The plea deal Tuesday involving President Trump's former personal attorney Michael Cohen makes Trump an "unindicted co-conspirator," says Nick Akerman, a former Watergate prosecutor now in private practice.
Cohen pleaded guilty to eight counts in federal court, saying he made illegal campaign payments at the direction of "a candidate for federal office" — a candidate Cohen's lawyer says is Trump. The term "unindicted co-conspirator" was used by the Watergate grand jury to describe President Nixon's role in the scandal that ultimately cost him his presidency.
The plea deal has prompted the question: Can a sitting president be indicted?
"I absolutely see no reason why [Trump] could not be indicted," Akerman (@nickakerman) tells Here & Now's Robin Young.
On Cohen saying in his plea agreement he made payments during the campaign at the direction of "a candidate for federal office"
"Keep in mind, they did not name Donald Trump in the indictment. That's because the Department of Justice has a policy of not naming people in indictments who are not actually indicted. But it's pretty clear here based on the tape that has come out and other statements in the press, and by virtue of what Michael Cohen said in open court, that the other conspirator in this situation was Donald Trump.
"The real question is, are other people going to be indicted relating to this same conspiracy, relating to the payoffs to these two women?"Nick Akerman
"It also appears that there were other people involved in this conspiracy — it wasn't just Donald Trump. There were others that were involved in paying these phony invoices that were created to pay money back to Michael Cohen that he had put forward to [former Playboy model Karen McDougal and adult film actress Stephanie Clifford, aka Stormy Daniels]. So the real question is, are other people going to be indicted relating to this same conspiracy, relating to the payoffs to these two women?"
On why he says a sitting president can be indicted
"The argument that Bill Clinton made in the Paula Jones case was that he shouldn't be involved in a civil case while he's still in office because of the duties of the president, and the court rejected those arguments, basically saying that the courts could facilitate their schedule to the president's schedule. And in this particular case with Donald Trump, I mean his argument is much, much weaker.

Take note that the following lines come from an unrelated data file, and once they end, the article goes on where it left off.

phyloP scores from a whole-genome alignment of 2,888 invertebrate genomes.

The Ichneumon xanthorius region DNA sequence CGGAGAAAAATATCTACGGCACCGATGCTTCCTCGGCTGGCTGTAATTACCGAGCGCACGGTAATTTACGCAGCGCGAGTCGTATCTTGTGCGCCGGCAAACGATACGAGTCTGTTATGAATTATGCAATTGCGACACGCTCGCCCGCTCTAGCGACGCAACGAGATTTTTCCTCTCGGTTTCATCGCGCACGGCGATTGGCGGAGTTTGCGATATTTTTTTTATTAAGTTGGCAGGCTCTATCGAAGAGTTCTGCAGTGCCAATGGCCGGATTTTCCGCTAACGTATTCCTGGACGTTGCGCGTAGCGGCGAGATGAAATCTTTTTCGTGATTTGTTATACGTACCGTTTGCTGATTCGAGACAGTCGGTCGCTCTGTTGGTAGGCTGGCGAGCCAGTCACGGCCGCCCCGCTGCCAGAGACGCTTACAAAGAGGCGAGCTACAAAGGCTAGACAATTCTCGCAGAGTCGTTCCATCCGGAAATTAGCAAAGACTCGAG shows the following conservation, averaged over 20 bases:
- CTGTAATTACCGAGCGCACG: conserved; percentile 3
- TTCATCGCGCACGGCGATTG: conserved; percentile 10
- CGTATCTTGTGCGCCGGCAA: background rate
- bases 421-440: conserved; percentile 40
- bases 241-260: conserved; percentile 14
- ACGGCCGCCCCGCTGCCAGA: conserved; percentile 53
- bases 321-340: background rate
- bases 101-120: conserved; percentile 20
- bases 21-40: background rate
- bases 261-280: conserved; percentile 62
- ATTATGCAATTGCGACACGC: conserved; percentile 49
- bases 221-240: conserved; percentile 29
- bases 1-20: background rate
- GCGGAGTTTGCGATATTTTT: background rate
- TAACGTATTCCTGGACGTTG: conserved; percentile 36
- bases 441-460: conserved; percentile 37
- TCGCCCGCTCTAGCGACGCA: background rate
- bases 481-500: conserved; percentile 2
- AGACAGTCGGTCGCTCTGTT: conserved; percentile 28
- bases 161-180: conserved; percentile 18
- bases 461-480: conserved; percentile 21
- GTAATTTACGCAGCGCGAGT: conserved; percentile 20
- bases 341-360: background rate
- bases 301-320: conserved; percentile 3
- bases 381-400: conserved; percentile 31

"First of all, he has gone ahead and filed the lawsuit in federal court and submitted to the jurisdiction of the federal court in Los Angeles against Stormy Daniels, whom he claims he doesn't even know. And in addition, he spends so much time on the golf course that it makes it difficult for him to argue that he couldn't give up a couple days of golf to attend depositions or to attend discovery and sessions in a criminal court proceeding."
On if there's a point when the claim Trump is an unindicted co-conspirator would be formalized in court
"The only time a claim like 'unindicted co-conspirator' becomes formalized is when there is a criminal prosecution against other people charged with conspiracy, and the government has to list in a bill of particulars who the co-conspirators are. But clearly, based on the facts in this information that Michael Cohen pled to ... there can be little doubt that Donald Trump is an unindicted co-conspirator in those two crimes."
This article was originally published on August 22, 2018.
This segment aired on August 22, 2018.